**Nonparametric Statistics
**Gerard E. Dallal, Ph.D.

Before discussing *non*parametric techniques, we should consider
why the methods we usually use are called *parametric*. Parameters
are indices. They index (or label) individual distributions within a
particular family. For example, there are an infinte number of normal
distributions, but each normal distribution is uniquely determined by its
mean () and standard deviation
(). If you specify all of
the parameters (here, and ), you've specified a unique
normal distribution.

Most commonly used statistical techniques are properly called parametric because they involve estimating or testing the value(s) of parameter(s)--usually, population means or proportions. It should come as no suprise, then, that nonparametric methods are procedures that work their magic without reference to specific parameters.

The precise definition of nonparametric varies slightly among
authors^{1}. You'll see the terms *nonparametric* and
*distribution-free*. They have slightly different meanings, but are
often used interchangeably--like *arteriosclerosis* and
*atherosclerosis*.

**Ranks**

Many nonparametric procedures are based on ranked data. Data are ranked by ordering them from lowest to highest and assigning them, in order, the integer values from 1 to the sample size. Ties are resolved by assigning tied values the mean of the ranks they would have received if there were no ties, e.g., 117, 119, 119, 125, 128 becomes 1, 2.5, 2.5, 4, 5. (If the two 119s were not tied, they would have been assigned the ranks 2 and 3. The mean of 2 and 3 is 2.5.)

For large samples, many nonparametric techniques can be viewed as the
usual normal-theory-based procedures applied to ranks. The following
table contains the names of some normal-theory-based procedures and their
nonparametric counterparts. For smaller sample sizes, the same statistic
(or one mathematically equivalent to it) is used, but decisions regarding
its significance are made by comparing the observed value to special
tables of critical values^{2}.

Some Commonly Used Statistical Tests |
||

Normal theory based test |
Corresponding nonparametric test |
Purpose of test |

t test for independent samples |
Mann-Whitney U test; Wilcoxon rank-sum test | Compares two independent samples |

Paired t test |
Wilcoxon matched pairs signed-rank test | Examines a set of differences |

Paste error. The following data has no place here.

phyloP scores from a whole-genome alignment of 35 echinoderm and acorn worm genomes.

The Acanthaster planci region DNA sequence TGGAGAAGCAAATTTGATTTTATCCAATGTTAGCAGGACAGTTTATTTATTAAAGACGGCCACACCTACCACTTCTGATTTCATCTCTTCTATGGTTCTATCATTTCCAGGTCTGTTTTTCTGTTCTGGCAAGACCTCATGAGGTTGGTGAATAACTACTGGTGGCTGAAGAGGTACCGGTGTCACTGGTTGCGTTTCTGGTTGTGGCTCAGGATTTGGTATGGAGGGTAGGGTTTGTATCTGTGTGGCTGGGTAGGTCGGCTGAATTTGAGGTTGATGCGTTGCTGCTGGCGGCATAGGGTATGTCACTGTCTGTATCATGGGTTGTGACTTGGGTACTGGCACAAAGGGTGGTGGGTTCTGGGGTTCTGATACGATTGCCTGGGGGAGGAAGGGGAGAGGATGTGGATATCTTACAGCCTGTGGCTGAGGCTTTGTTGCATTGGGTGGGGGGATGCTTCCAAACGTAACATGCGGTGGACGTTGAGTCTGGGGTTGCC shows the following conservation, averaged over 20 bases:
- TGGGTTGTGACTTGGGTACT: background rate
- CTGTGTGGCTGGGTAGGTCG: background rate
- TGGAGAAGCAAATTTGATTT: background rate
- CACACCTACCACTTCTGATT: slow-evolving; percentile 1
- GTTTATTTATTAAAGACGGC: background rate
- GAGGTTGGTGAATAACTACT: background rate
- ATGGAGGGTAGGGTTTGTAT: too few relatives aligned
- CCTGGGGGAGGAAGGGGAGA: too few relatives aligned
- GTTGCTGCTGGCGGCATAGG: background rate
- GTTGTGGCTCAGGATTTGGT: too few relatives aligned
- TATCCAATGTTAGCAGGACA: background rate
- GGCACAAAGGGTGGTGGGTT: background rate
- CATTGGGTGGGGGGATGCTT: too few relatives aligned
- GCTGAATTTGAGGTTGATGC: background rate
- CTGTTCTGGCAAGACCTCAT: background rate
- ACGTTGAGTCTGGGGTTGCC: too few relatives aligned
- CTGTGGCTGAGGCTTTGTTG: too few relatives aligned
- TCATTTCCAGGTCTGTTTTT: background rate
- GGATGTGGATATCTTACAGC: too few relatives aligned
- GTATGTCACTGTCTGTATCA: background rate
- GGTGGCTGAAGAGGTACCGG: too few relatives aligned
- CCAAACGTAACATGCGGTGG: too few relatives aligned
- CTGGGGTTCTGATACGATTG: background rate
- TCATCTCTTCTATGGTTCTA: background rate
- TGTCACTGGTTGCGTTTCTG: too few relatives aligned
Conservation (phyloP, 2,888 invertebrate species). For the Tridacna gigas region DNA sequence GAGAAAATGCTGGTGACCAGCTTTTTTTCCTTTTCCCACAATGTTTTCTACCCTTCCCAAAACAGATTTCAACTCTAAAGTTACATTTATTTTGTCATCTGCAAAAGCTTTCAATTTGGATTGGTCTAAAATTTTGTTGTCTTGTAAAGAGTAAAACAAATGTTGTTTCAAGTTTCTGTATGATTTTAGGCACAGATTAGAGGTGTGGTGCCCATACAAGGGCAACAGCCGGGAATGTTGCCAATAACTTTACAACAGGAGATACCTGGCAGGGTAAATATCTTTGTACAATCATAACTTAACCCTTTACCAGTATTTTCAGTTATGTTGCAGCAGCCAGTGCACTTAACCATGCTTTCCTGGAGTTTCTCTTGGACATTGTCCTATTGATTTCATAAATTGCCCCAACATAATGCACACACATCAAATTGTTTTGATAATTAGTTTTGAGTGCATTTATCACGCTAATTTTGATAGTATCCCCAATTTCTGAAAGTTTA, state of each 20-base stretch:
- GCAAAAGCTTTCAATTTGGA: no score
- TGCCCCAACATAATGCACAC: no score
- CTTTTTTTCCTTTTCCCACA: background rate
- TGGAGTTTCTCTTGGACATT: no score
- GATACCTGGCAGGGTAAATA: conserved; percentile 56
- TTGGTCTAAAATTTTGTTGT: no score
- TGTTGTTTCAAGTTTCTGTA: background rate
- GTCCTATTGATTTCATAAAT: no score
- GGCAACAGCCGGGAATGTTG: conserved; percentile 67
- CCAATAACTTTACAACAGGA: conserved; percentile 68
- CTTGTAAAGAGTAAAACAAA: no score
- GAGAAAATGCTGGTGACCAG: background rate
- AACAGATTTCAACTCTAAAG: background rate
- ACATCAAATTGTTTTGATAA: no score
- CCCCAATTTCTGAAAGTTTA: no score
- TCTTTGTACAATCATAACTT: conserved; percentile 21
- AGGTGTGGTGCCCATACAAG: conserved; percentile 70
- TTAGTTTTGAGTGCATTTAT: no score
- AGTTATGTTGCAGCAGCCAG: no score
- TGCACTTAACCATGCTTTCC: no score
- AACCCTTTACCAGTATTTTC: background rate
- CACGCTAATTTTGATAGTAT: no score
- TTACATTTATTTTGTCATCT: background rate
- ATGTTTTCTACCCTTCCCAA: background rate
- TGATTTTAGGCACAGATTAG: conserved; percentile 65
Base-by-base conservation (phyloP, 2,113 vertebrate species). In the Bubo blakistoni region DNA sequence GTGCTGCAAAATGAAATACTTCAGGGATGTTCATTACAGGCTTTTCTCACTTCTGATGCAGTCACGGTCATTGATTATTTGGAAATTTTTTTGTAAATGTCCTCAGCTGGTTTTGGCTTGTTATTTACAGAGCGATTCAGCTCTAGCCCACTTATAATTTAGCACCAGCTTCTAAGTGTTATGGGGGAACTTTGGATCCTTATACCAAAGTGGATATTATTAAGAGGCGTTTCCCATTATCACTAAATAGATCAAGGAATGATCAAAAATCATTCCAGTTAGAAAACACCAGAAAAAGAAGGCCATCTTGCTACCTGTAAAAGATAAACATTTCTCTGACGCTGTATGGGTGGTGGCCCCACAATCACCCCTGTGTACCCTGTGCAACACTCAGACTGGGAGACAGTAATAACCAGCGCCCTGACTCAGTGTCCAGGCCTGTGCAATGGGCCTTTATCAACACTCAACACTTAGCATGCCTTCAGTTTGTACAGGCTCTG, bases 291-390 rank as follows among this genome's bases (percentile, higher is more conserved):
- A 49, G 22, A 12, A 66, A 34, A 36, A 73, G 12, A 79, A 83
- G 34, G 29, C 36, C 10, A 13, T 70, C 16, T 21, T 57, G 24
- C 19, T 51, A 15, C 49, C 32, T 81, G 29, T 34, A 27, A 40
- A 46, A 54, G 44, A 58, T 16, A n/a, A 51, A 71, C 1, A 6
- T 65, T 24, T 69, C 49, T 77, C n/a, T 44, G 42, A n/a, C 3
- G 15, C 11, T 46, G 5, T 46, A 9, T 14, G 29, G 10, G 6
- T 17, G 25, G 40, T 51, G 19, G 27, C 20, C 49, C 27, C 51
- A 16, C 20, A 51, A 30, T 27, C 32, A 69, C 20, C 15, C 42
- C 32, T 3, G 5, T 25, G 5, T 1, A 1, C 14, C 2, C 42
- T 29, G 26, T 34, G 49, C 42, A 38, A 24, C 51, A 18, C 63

Pearson correlation coefficient | Spearman rank correlation coefficient | Assesses the linear association between two variables. |

One way analysis of variance (F test) |
Kruskal-Wallis analysis of variance by ranks | Compares three or more groups |

Two way analysis of variance | Friedman Two way analysis of variance | Compares groups classified by two different factors |

Some nonparametric procedures

The *Wilcoxon signed rank test* is used to test whether the
median of a symmetric population is 0. First, the data are ranked without
regard to sign. Second, the signs of the original observations are
attached to their corresponding ranks. Finally, the one sample z
statistic (mean / standard error of the mean) is calculated from the
signed ranks. For large samples, the z statistic is compared to
percentiles of the standard normal distribution. For small samples, the
statistic is compared to likely results if each rank was equally likely
to have a + or - sign affixed.

The *Wilcoxon rank sum test* (also known as *the Mann-Whitney U
test* or the *Wilcoxon-Mann-Whitney test*) is used to test
whether two samples are drawn from the same population. It is most
appropriate when the likely alternative is that the two populations are
shifted with respect to each other. The test is performed by ranking the
combined data set, dividing the ranks into two sets according the group
membership of the original observations, and calculating a two sample z
statistic, using the pooled variance estimate. For large samples, the
statistic is compared to percentiles of the standard normal distribution.
For small samples, the statistic is compared to what would result if the
data were combined into a single data set and assigned at random to two
groups having the same number of observations as the original samples.

Spearman's rho (*Spearman rank correlation coefficient*) is the
nonparametric analog of the usual Pearson product-moment correlation